• This statement is meant to show the complete disconnect and lack of integrity the Pharisees and Chief Priests have: It's ok for them to plan the murder of Jesus and enact said plan on this supposedly solemn day, but oh the horror(!) that the results of said plan would be on display - yes, indeed, because THAT'S the problem!  (sorry for the sarcasm, there)
  • Verse 34 - How is Jesus' death verified (by gouging his side with a spear)
  • Verse 34 cont - And what comes out? (blood and water)
  • There are physical reasons for why water may have come out (mostly likely clear, bodily fluids that looked like water), but that's probably not why the author of John is mentioning this detail.  Instead, think of the "I am" statements of Jesus. One of which is that he is the Living Water. Pair that statement with the ancient world's association of life with blood and voila! You have an incredibly vivid visual of Life and Living Water pouring forth from Jesus. Just like he lived, so too did he die: Overflowing with God's life-giving elements.


  • Before we go any farther - I just want to acknowledge how sad of a story this is. It really gets under my skin and bothers me - no matter how many times I read it. It's ok if it doesn't bother you, I'm not saying that you SHOULD be bothered by it. But if you ARE bothered by it, I'm letting you know that you're not the only one.
  • Optional (because you may not agree or you may not want to rock the boat too much in class - trust me, I get it): And here's why it bothers me so much: Jesus didn't do anything to deserve this type of treatment. In the news these days, when someone gets killed or punished by the system, the media and internet commentators spend a lot of time and effort justifying why the system was right to kill or punish the person. When you see this justifying happen, know that it's been happening for thousands of years.  It's an old story - which is why you see the Pharisees doing the same thing in this story - trying to justify to Pilate why the system should destroy Jesus. Are there people who make dangerous and violent decisions who then put themselves at risk? Yes, of course. But this whole approach of justifying punishment by assassinating a person's character so that it's ok, then, to also assassinate that person's body should never sit well with those who call themselves Christians and live in a so-called Christian nation - because what they are condoning is the Pharisee way, the fight way, the failed way, the wrong-side-of-the-cross way: The way that killed Jesus.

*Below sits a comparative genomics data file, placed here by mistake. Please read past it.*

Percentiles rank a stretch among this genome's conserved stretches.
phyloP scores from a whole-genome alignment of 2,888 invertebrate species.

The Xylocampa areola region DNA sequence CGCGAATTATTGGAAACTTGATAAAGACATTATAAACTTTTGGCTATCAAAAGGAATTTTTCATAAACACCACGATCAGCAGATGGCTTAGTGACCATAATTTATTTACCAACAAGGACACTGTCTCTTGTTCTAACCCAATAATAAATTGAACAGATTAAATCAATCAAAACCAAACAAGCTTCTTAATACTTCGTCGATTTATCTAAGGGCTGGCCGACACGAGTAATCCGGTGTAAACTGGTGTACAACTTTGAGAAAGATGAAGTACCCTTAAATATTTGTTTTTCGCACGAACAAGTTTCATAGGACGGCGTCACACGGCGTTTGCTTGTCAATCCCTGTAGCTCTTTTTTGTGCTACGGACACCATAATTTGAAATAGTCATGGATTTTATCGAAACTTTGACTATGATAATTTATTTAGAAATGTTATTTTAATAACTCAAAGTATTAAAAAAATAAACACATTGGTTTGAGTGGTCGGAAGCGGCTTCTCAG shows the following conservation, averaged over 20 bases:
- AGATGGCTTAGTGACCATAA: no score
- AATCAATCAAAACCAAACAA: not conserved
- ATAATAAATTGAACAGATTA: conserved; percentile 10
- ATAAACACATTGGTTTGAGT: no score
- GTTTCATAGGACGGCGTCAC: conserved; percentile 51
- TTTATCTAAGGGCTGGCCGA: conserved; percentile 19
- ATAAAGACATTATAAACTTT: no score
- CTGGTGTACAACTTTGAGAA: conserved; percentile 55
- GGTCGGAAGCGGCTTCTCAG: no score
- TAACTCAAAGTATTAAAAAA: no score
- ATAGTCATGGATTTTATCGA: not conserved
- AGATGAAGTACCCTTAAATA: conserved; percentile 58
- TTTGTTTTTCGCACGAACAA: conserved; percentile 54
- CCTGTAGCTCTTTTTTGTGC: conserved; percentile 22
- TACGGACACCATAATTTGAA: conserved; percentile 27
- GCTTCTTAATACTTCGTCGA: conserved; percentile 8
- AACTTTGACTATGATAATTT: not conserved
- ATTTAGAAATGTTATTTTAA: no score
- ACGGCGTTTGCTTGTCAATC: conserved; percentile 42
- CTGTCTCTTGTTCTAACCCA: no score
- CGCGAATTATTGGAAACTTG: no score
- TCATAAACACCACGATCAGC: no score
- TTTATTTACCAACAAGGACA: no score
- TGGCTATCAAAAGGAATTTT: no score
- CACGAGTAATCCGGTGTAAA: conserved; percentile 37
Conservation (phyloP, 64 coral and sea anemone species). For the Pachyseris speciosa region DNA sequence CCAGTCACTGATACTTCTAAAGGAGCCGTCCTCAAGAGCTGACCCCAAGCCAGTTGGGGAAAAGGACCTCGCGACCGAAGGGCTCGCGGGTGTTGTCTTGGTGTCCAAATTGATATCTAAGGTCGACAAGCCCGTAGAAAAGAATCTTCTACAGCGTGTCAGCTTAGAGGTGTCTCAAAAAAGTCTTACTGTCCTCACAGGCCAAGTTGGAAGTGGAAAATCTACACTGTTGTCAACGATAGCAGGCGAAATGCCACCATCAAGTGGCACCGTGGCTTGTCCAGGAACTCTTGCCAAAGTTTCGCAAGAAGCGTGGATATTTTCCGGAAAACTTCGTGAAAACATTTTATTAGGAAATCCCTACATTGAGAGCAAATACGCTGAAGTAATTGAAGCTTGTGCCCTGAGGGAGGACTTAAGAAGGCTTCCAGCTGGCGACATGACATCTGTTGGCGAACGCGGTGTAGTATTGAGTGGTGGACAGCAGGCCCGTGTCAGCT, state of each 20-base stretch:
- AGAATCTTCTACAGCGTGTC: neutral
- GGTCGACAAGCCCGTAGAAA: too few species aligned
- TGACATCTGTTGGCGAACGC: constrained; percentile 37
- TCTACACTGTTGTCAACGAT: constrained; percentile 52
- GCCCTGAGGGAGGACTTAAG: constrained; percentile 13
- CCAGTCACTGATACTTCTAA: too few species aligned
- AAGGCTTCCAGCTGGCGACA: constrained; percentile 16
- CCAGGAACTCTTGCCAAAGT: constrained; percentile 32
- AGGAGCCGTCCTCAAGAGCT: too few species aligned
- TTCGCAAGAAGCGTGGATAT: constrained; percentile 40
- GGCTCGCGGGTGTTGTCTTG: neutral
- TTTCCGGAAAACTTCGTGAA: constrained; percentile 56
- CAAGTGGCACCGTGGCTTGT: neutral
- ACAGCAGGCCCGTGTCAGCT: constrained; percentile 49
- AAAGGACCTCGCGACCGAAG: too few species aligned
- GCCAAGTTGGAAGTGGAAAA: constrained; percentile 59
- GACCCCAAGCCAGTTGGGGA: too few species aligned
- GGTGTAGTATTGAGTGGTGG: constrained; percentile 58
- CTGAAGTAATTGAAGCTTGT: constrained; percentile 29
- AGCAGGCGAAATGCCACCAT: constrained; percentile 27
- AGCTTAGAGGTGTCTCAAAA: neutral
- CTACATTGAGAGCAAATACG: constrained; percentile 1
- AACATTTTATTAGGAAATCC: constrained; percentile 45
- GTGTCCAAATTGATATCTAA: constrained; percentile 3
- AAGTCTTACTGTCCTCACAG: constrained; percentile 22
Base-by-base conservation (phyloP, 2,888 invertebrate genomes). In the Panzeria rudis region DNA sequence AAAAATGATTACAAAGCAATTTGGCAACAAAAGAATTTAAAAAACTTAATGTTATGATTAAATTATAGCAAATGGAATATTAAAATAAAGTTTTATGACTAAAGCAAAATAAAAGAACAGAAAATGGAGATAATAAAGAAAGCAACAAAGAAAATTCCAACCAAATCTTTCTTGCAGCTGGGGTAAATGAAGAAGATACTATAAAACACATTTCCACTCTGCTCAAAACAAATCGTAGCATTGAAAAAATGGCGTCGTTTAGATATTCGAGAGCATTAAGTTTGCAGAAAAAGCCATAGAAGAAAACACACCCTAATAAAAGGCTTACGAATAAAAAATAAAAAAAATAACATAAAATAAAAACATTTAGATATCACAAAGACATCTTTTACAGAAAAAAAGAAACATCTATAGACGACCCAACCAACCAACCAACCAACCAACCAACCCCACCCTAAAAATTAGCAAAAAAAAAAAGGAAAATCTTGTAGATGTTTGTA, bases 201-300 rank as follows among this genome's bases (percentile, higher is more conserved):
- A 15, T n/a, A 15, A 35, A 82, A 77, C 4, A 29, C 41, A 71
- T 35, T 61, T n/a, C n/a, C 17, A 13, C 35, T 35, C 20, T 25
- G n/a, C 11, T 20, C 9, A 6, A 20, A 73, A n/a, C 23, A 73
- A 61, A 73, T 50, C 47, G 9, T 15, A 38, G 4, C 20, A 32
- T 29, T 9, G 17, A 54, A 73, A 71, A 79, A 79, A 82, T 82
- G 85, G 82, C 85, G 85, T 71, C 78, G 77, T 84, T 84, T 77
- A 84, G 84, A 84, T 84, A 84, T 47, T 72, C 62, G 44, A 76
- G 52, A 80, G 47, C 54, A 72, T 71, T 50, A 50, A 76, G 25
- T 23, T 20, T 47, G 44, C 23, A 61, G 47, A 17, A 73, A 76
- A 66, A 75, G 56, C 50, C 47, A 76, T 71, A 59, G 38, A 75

• In our previous class, we saw that Jesus knew that Judas was going to betray him. So why do you think Jesus didn't run away or fight against the people who were going to arrest him?   
  • So what we see from Jesus is that he does not act in a fear - he does not fight or flight.
  • Instead, he chooses to act on what God tells him to do. Jesus' choice, then, leads to resurrection.
  • This is similar to how Hiccup's decision to not fight or flee eventually leads to being able to fly on a dragon.
  • So, this choice that Jesus makes, to not fight or flee may at first seem like a unique decision.
  • One that we maybe haven't seen before or at least not in Bible story.
  • But nope - that's not quite true.
  • In fact, throughout the Bible stories, both before and after Jesus, we see this same decision being made - where a character(s) chooses to not fight OR flee but instead choose God's way.
  • So, as a class, we're going to take a quiz to see if we can name some of the characters who choose God's way instead of the fight or flight way. Note: some of these characters we’ve discussed this year. Others we have not.



  • Hey - y'all did pretty good!